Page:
-the killing of the first born of the Egyptians in Exodus 11:5

-the ordering of Saul to slaughter all the Amalekites.

And in the New Testament- Jesus’ command to sell everything we have and follow him (Mk 10: 21) 

-the refusal to open the door to the foolish bridesmaids in Matt 25: 12

-and the innocent Jesus being led to Calvary.

So, as we head towards Jerusalem, this Palm Sunday, we encounter, or perhaps fear, meeting a God whose mind we CANNOT read, whose decisions we CANNOT predict.

We protect ourselves.  In the story of Abraham and Isaac, we quickly find the part about the ram being provided in the thicket, which saved Isaac,

-or we move from the horror of Good Friday, jumping ahead to Easter Sunday.

Why these terrible texts?  Do they remind us of our helplessness, our frailty?

-how out of control we are?

YET there is some CONSOLATION knowing that these texts, these kinds of stories, are in the Bible.

*- a religion is no good if it will only speak on bright, sunny days- but can’t help us when we are going through our own darkness, our nightmares, our pits of despair.


A faith that is relevant only for the good times-is little faith.

Fairy tales help young children see their worst fears acted out, gives them an opportunity to name their unnamed terrors.  This is helpful and redemptive.

Think back to your own childhood- I found it very hard to read the Grimm’s fairy tales- but every now and again I had to- overwhelmed by their brutality (eg Hansel and Gretel)-and then the much craved relief at the end of the tale.

(of course, these were originally told and written up for adults-their association with children came much later).

The terror that lurks behind the story of Palm Sunday we recognise.

-we recognise our faces in the faces of the crowd, those whom at first adoringly welcome Jesus into Jerusalem, but, by the end of the week, turn against him in a frenzy of bloodshed and violence.

We know the way in which we recognize our saviours, falling down before them in gratitude when we believe that they will give us everything our hearts desire- turning against them in anger when they do not deliver what we expect.

And somehow it is redemptive to see that depicted in the Bible-present in the Bible even as it is in life.

If the Bible was only concerned about the lilies of the valley and the birds of the field-it would not be our book.

But the Bible is our book.

-it is about us- the people we are rather than the people we wish we were.

And because the Bible is about us it is often a terrifying book.

More than just describing our terror, the Bible depicts a God who embraces our misbegotten cruelty.

God did not have Jesus stand over Jerusalem wringing his hands at the sight of mixed human motives- our evil, our sin.

God beckoned Jesus into Jerusalem, through Jerusalem, all the way to Calvary.

God does not simply name and judge our terrors; God is present in them, working out our redemption in ways we cannot see.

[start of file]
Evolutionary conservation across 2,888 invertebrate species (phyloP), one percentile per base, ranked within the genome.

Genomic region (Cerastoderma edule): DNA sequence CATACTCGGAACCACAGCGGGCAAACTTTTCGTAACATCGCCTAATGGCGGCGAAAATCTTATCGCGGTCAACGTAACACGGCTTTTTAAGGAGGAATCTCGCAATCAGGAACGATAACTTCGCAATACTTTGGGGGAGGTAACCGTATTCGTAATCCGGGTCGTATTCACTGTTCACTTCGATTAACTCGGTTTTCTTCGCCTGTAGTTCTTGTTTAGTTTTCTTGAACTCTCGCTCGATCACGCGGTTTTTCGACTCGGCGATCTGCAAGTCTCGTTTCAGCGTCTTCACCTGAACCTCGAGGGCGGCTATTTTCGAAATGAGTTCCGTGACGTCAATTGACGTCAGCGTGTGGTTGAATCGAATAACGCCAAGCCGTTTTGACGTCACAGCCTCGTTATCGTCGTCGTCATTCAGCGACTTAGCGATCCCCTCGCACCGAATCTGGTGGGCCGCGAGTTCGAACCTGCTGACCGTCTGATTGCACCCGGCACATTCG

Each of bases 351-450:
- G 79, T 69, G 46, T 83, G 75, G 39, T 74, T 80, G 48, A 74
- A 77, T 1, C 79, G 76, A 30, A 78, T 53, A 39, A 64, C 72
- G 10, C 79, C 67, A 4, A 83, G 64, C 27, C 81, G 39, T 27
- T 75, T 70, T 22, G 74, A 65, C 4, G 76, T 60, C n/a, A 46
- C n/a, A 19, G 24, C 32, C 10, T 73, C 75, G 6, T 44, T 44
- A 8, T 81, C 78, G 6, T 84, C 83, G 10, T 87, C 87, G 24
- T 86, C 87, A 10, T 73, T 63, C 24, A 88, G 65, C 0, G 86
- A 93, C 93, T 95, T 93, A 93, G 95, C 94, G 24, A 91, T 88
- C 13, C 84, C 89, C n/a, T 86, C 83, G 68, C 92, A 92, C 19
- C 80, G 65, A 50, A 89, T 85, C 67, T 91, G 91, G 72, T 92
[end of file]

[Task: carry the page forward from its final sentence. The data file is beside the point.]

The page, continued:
We know that healing hurts.

The events of Holy Week pose this question:

Are we prepared to follow God through all the events of our lives, or just the events that meet with our approval?


God does not set out to improve us but to radically save us.

The gospel itself may be a terrifying story for those of us who wish to avoid suffering and death.

Death lurks in the shadows throughout every event of this week, this Holy Week.

Jesus does not begrudging give his life to the forces of evil.

He offers it willingly.

He goes into the darkness alone- in quiet confidence that he will not be alone forever.

Palm Sunday.

Leading in to a tragic story of betrayal, violence and death.

From the sunshine of a parade-to the storm clouds of death.

Some of the members of the crowd who shouted “Hosanna” when he rode into Jerusalem, in a few days’ time will yell “Crucify him!”

Are they our voices?

Where are we in the crowd?

It is interesting to note, that in Luke’s account, ‘crowd’ is not mentioned, instead it reads: 

‘As he was now approaching the path down from the Mount of Olives, the whole multitude of the disciples began to praise God joyfully…’

‘…multitude of the disciples…’

Let’s be part of that category, shall we? We are included in this group of disciples.

The good news is that Jesus did not step aside from the encroaching terror.

-he did not escape into the divine world, sealed off from human pain.

He came among us.

-he came among us, willingly.

He passed through the waving palm branches (branches waved either to welcome him or to ward him off)

and marched with us up to death.

He embraced the terror, the pain of human existence and said,

“Brothers and Sisters, I love you.”

He is with us now, today, comforting us in our unsettling times, standing beside us, whispering peace into our troubled, fearful hearts: “I love you, I am with you always. I will never abandon you.”


(5.4.20.  Leighmoor UC)